In the above I've just given a label to something that we probably all do without thinking about. If Swift had this a language feature it would lower the barrier to entry and hopefully allow people to partially apply more often and in safer ways than hand rolling a closure every time when a simple fixing of arguments is all that is required.

Swift static library in Objective-C

Xcode 9 added the ability to create static libraries with Swift code. Everything works great if you have an all Swift project, you link your library, import the module and away you go. To get your shiny new static library to be visible in Objective-C you need to do a little more work.

These instructions are based on a setup where you will build the static library as a subproject of your main app, you'll need to make adjustments as required if this does not mirror your setup.

Step 1 - Create/configure the subproject

  • Create the subproject using File -> New -> Project -> Cocoa Touch Static Library.

Cocoa Touch Static Library

  • Give the project a suitable name and click Next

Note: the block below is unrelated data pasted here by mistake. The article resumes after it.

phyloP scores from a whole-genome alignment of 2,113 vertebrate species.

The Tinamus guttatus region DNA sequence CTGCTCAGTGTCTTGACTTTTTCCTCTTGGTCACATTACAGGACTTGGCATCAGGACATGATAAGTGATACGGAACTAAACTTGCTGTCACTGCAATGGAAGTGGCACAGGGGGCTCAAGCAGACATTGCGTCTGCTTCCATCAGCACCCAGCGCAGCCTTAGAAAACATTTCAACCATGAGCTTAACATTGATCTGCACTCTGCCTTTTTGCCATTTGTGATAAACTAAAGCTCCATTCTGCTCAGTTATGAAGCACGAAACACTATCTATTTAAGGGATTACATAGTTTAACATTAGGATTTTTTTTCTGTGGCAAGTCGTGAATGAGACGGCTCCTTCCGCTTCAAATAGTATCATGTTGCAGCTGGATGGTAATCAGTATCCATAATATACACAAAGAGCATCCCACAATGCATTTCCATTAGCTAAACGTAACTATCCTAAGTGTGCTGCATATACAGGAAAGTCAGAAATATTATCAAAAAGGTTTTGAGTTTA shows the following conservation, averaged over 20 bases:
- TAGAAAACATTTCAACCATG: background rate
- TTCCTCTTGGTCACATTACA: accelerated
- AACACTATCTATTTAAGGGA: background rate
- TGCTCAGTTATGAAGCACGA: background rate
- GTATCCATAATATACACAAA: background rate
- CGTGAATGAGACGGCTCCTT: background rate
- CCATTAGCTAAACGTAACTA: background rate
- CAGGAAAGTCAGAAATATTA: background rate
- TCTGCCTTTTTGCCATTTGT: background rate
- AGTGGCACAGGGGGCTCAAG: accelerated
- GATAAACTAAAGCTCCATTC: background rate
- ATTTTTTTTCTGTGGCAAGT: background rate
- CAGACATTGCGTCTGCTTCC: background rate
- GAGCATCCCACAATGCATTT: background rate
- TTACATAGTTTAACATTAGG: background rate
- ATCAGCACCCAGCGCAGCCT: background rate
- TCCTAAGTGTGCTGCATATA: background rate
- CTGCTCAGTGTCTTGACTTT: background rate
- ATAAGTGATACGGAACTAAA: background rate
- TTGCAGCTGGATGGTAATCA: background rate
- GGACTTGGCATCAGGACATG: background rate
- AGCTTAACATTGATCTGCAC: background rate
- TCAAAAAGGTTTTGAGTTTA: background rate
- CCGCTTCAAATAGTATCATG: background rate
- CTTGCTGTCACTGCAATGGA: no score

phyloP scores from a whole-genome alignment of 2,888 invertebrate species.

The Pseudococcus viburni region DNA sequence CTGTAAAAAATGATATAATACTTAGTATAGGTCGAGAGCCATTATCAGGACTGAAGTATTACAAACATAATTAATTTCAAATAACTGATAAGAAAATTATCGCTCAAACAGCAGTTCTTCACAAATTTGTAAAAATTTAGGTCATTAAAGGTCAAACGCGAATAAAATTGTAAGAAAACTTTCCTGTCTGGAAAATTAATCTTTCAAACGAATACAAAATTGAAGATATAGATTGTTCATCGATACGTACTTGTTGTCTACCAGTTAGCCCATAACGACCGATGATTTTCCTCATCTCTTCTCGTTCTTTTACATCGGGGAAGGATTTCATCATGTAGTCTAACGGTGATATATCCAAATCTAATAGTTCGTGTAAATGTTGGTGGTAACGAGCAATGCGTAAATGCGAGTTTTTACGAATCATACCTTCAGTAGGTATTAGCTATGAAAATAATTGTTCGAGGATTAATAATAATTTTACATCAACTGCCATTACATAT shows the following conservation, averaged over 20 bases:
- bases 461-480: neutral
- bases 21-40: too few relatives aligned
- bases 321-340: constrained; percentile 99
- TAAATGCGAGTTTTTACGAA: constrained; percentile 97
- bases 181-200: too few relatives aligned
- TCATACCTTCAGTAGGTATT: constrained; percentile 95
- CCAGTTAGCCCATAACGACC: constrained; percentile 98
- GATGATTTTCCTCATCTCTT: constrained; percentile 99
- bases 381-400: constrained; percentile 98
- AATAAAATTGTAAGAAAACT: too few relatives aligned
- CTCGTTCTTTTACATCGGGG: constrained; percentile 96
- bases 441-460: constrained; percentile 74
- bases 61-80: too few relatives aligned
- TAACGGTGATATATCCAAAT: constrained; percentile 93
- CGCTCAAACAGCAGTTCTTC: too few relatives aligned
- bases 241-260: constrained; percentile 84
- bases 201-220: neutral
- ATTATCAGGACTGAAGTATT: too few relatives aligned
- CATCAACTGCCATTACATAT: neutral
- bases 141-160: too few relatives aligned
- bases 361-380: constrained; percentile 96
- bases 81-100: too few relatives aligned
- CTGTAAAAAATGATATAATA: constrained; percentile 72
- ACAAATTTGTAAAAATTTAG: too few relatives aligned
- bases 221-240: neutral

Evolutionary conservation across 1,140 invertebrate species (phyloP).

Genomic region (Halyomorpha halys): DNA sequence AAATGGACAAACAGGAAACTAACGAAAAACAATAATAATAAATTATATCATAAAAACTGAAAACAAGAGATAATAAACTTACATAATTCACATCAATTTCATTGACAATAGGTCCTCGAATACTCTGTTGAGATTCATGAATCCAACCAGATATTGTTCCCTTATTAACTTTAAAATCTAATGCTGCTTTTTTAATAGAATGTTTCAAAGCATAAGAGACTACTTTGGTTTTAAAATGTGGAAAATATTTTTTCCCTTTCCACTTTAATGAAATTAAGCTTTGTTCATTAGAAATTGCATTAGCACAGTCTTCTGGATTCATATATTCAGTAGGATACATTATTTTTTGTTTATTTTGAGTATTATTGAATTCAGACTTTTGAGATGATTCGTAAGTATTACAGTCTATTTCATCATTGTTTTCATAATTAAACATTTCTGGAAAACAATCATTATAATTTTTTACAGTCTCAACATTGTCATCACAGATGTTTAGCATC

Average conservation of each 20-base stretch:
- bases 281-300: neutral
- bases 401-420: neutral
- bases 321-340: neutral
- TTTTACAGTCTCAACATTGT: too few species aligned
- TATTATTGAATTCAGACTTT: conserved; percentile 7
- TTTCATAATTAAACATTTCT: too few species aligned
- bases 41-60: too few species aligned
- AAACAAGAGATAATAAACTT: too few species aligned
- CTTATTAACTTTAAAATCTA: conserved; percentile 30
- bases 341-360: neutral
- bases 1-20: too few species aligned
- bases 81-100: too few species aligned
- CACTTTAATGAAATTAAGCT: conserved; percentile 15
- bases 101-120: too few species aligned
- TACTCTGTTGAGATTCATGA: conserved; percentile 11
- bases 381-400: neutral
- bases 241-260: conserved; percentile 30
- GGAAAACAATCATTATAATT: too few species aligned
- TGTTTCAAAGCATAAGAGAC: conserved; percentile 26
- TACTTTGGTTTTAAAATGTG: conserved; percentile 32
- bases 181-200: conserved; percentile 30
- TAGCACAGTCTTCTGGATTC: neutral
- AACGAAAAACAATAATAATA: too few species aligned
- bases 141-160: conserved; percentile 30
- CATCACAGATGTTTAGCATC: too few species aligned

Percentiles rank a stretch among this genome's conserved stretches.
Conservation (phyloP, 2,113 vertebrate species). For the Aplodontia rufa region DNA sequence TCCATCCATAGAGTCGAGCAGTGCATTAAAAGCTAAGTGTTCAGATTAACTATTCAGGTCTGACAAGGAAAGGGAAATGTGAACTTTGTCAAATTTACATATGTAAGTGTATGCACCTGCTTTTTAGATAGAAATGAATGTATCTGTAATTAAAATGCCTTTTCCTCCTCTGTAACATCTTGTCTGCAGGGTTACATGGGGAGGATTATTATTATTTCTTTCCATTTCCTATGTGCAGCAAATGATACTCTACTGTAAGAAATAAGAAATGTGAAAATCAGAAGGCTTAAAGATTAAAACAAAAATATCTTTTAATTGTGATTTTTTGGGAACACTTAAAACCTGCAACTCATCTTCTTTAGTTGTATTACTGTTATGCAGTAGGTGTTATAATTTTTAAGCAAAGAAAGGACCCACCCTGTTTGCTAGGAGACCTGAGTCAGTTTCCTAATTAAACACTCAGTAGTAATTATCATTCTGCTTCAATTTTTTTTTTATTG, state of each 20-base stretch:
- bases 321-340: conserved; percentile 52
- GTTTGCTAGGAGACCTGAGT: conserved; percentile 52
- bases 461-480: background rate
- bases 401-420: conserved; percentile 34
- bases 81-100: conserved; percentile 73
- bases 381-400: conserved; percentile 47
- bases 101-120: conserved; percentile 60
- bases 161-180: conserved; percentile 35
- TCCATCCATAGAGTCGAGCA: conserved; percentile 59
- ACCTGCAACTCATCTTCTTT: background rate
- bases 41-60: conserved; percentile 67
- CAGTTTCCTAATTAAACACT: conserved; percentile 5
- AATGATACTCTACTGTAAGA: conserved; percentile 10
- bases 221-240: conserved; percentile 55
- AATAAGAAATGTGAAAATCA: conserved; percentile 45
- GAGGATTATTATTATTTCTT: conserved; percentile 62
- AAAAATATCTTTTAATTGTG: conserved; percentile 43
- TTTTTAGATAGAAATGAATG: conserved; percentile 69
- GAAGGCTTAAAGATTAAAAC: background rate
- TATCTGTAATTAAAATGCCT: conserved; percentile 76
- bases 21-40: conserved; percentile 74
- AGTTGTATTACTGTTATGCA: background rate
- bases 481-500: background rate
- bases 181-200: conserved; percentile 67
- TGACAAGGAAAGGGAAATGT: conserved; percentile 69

Give the project a name

  • Add the static library project to your existing project

Configuring the save file dialog


Step 2 - Link the static library with the main project

  • Navigate to the target's General tab for your main app

Navigate to your target's `General` tab

  • Add the static library to Linked Frameworks and Libraries using the + button

Link library

For a pure Swift project you should be done now. For a mixed project carry on.


Step 3 - Add the generated swift header to the search path

  • Navigate to the Build Phases of the static library

Static Library `Build Phases`

  • Add a new Run Script Phase with the following code and give it a sensible name
target_dir=${BUILT_PRODUCTS_DIR}/include/${PRODUCT_MODULE_NAME}/

# Ensure the target include path exists
mkdir -p ${target_dir}

# Copy any file that looks like a Swift generated header to the include path
cp ${DERIVED_SOURCES_DIR}/*-Swift.h ${target_dir}

Static Library `Build Phases`

At this point you should be able to import the static library using #import <FeatureA/FeatureA-Swift.h> and start using your Swift code that is annotated with @objc.


Step 4 - Create a ModuleMap

Depending on how your project is set up you can run into issues where the generated swift file for your main project imports the new static library. The issue here is that it will import using module syntax (@import FeatureA;), which your project will not currently understand.

  • In your static library project create a file called module.modulemap and populate it with something like the following